Tags: Media Bias | fake news | social media | voters | election | disinformation | campaign

Study: 'Fake News' Might Create False Memories

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(Mark Lennihan/AP)

By    |   Thursday, 22 August 2019 05:16 PM

"Fake news" influences voters and can lead people to form false memories if such reports align with their political beliefs, according to a study released Thursday by American and Irish researchers.

Based on their study of voters in the week leading up to the Irish referendum on abortion in May 2018, researchers concluded that people are more likely to form false memories — and support preconceived notions — if the reports elicit an emotional response.

The study defined fake news as "misinformation and fabricated stories, especially those posted on social media" — and researchers concluded that such reports will have such an effect on U.S. voters in the 2020 election.

"In highly emotional, partisan political contests, such as the 2020 U.S. presidential election, voters may 'remember' entirely fabricated news stories," Gillian Murphy, lead author of the study by the University College Cork in Ireland, said in announcing the study's findings.

"In particular, they are likely to 'remember' scandals that reflect poorly on the opposing candidate," she said.

Elizabeth Loftus, a top memory researcher at the University of California-Irvine, was part of the team conducting the study, which was published research in Psychological Science of the Association for Psychological Science.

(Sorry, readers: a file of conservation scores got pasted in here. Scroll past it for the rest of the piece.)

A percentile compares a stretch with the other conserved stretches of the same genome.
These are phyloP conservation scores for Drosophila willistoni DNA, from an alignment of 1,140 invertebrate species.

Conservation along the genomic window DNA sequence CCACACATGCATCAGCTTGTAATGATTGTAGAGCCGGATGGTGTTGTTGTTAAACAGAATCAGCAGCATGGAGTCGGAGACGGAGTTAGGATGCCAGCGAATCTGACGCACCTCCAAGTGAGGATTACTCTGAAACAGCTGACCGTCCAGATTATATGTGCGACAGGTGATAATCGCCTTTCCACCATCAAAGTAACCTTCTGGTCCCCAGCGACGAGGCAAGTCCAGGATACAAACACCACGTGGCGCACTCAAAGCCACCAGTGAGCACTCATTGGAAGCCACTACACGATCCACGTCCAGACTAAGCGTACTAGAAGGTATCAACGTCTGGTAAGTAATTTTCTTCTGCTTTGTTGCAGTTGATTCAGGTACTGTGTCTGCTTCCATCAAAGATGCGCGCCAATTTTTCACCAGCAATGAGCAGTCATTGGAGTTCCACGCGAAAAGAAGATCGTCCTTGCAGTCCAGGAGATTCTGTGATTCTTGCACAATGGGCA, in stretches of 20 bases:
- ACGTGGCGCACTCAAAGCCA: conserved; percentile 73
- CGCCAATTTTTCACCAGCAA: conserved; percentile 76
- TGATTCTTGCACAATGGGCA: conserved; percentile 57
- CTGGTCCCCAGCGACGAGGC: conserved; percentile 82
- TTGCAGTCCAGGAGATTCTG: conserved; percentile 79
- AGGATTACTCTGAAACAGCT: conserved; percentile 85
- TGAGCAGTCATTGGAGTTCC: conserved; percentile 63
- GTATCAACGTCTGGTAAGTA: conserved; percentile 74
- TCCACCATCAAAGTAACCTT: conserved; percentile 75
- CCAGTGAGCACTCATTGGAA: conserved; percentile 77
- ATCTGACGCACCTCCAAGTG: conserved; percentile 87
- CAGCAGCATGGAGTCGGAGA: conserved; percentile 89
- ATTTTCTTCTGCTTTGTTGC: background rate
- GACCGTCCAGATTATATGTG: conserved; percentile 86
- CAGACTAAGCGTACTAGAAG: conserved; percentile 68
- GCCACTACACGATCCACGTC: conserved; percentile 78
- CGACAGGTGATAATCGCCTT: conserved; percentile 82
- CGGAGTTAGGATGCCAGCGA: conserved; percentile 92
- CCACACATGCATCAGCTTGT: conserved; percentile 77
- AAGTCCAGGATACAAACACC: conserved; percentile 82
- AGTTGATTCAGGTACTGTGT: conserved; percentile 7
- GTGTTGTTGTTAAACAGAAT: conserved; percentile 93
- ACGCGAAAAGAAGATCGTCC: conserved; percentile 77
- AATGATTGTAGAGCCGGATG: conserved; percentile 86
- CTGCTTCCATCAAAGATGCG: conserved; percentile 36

The study was also reported by StudyFinds.com.

The Irish referendum on abortion was held on May 25, 2018, and its passage — with 66% of the vote — repealed the 8th amendment to the country's constitution, allowing the government to legislate abortion for the first time in Ireland's history.

For the study, 3,140 potential Irish voters were surveyed — with each being asked about their voting plans heading into the referendum.

Each voter then received six news reports. Two, on political figures on both sides of the debate engaging in illegal or immoral behavior, were totally fabricated.

After reading each of the six articles, voters were queried on whether they had heard of the depicted events — and if so, were asked to recall specific memories.

Participants were then told that some of the news stories they had read were false and asked to identify which ones they believed were so.

Each voter also completed a cognitive test, Study Finds reports.

According to the study, almost half of the voters reported a memory from at least one of the fabricated articles, while many recalled intricate details about at least one fake story.

The study also found that those supporting legalized abortion were more likely to remember a fake claim about anti-abortion figures, and those against legalized abortion were more likely to recall a false memory about pro-abortion supporters, according to the report.

"This demonstrates the ease," Irish researcher Murphy said, "with which we can plant these entirely fabricated memories, despite this voter suspicion and even despite an explicit warning that they may have been shown fake news."

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If such reports align with political beliefs, it can lead people to form false memories, a study released Thursday by American and Irish researchers found, Newsmax's Todd Beamon reports.
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2019-16-22
Thursday, 22 August 2019 05:16 PM
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